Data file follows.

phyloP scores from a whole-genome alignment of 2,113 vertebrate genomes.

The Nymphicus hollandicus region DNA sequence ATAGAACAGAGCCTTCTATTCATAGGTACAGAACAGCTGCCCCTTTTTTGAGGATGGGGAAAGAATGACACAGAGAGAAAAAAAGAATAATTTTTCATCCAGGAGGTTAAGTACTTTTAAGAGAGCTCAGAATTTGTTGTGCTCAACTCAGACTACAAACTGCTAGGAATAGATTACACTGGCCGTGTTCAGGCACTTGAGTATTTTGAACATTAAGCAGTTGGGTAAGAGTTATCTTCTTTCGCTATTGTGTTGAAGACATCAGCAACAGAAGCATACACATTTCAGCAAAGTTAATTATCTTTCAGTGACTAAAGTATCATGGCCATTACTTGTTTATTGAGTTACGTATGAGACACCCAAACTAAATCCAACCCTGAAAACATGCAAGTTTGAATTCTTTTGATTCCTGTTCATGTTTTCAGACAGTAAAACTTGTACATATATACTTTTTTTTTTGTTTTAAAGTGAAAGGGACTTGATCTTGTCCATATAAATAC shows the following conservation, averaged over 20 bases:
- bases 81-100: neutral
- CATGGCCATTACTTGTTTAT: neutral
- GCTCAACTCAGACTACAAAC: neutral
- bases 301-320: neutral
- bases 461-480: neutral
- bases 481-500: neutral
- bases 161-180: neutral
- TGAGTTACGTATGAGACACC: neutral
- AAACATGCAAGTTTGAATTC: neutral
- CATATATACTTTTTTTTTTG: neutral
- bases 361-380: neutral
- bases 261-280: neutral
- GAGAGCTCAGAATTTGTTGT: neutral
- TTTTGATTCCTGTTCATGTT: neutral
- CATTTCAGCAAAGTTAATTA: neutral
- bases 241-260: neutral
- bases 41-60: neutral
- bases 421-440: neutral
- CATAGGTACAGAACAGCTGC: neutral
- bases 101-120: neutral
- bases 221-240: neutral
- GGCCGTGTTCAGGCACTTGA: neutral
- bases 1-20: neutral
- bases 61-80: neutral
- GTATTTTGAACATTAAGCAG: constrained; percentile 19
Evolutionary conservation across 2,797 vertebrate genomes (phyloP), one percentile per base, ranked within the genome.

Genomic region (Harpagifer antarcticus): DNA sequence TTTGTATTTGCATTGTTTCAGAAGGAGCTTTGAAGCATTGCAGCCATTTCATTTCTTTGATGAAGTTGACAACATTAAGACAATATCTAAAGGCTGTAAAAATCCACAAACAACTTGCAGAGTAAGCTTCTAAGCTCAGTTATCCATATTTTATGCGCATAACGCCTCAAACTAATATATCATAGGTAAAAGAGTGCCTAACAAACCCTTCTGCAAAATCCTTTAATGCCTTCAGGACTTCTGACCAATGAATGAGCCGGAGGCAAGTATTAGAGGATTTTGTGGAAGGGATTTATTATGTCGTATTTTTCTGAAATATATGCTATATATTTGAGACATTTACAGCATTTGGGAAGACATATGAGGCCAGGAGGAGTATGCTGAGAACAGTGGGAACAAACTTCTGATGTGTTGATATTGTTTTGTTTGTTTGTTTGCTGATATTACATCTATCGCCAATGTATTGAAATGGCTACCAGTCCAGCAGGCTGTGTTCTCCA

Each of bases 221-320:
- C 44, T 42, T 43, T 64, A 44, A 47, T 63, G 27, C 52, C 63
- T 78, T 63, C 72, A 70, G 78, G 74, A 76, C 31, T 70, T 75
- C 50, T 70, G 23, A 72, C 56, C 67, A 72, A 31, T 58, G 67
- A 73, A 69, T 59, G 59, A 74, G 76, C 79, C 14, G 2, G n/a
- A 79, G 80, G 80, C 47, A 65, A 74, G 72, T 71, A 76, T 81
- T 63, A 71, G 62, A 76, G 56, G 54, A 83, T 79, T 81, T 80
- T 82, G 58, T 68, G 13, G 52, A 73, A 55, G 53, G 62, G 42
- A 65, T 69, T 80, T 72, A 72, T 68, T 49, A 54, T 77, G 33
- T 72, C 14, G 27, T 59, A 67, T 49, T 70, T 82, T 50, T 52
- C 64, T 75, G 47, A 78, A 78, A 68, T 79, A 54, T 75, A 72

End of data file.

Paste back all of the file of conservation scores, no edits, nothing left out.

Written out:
phyloP scores from a whole-genome alignment of 2,113 vertebrate genomes.

The Nymphicus hollandicus region DNA sequence ATAGAACAGAGCCTTCTATTCATAGGTACAGAACAGCTGCCCCTTTTTTGAGGATGGGGAAAGAATGACACAGAGAGAAAAAAAGAATAATTTTTCATCCAGGAGGTTAAGTACTTTTAAGAGAGCTCAGAATTTGTTGTGCTCAACTCAGACTACAAACTGCTAGGAATAGATTACACTGGCCGTGTTCAGGCACTTGAGTATTTTGAACATTAAGCAGTTGGGTAAGAGTTATCTTCTTTCGCTATTGTGTTGAAGACATCAGCAACAGAAGCATACACATTTCAGCAAAGTTAATTATCTTTCAGTGACTAAAGTATCATGGCCATTACTTGTTTATTGAGTTACGTATGAGACACCCAAACTAAATCCAACCCTGAAAACATGCAAGTTTGAATTCTTTTGATTCCTGTTCATGTTTTCAGACAGTAAAACTTGTACATATATACTTTTTTTTTTGTTTTAAAGTGAAAGGGACTTGATCTTGTCCATATAAATAC shows the following conservation, averaged over 20 bases:
- bases 81-100: neutral
- CATGGCCATTACTTGTTTAT: neutral
- GCTCAACTCAGACTACAAAC: neutral
- bases 301-320: neutral
- bases 461-480: neutral
- bases 481-500: neutral
- bases 161-180: neutral
- TGAGTTACGTATGAGACACC: neutral
- AAACATGCAAGTTTGAATTC: neutral
- CATATATACTTTTTTTTTTG: neutral
- bases 361-380: neutral
- bases 261-280: neutral
- GAGAGCTCAGAATTTGTTGT: neutral
- TTTTGATTCCTGTTCATGTT: neutral
- CATTTCAGCAAAGTTAATTA: neutral
- bases 241-260: neutral
- bases 41-60: neutral
- bases 421-440: neutral
- CATAGGTACAGAACAGCTGC: neutral
- bases 101-120: neutral
- bases 221-240: neutral
- GGCCGTGTTCAGGCACTTGA: neutral
- bases 1-20: neutral
- bases 61-80: neutral
- GTATTTTGAACATTAAGCAG: constrained; percentile 19
Evolutionary conservation across 2,797 vertebrate genomes (phyloP), one percentile per base, ranked within the genome.

Genomic region (Harpagifer antarcticus): DNA sequence TTTGTATTTGCATTGTTTCAGAAGGAGCTTTGAAGCATTGCAGCCATTTCATTTCTTTGATGAAGTTGACAACATTAAGACAATATCTAAAGGCTGTAAAAATCCACAAACAACTTGCAGAGTAAGCTTCTAAGCTCAGTTATCCATATTTTATGCGCATAACGCCTCAAACTAATATATCATAGGTAAAAGAGTGCCTAACAAACCCTTCTGCAAAATCCTTTAATGCCTTCAGGACTTCTGACCAATGAATGAGCCGGAGGCAAGTATTAGAGGATTTTGTGGAAGGGATTTATTATGTCGTATTTTTCTGAAATATATGCTATATATTTGAGACATTTACAGCATTTGGGAAGACATATGAGGCCAGGAGGAGTATGCTGAGAACAGTGGGAACAAACTTCTGATGTGTTGATATTGTTTTGTTTGTTTGTTTGCTGATATTACATCTATCGCCAATGTATTGAAATGGCTACCAGTCCAGCAGGCTGTGTTCTCCA

Each of bases 221-320:
- C 44, T 42, T 43, T 64, A 44, A 47, T 63, G 27, C 52, C 63
- T 78, T 63, C 72, A 70, G 78, G 74, A 76, C 31, T 70, T 75
- C 50, T 70, G 23, A 72, C 56, C 67, A 72, A 31, T 58, G 67
- A 73, A 69, T 59, G 59, A 74, G 76, C 79, C 14, G 2, G n/a
- A 79, G 80, G 80, C 47, A 65, A 74, G 72, T 71, A 76, T 81
- T 63, A 71, G 62, A 76, G 56, G 54, A 83, T 79, T 81, T 80
- T 82, G 58, T 68, G 13, G 52, A 73, A 55, G 53, G 62, G 42
- A 65, T 69, T 80, T 72, A 72, T 68, T 49, A 54, T 77, G 33
- T 72, C 14, G 27, T 59, A 67, T 49, T 70, T 82, T 50, T 52
- C 64, T 75, G 47, A 78, A 78, A 68, T 79, A 54, T 75, A 72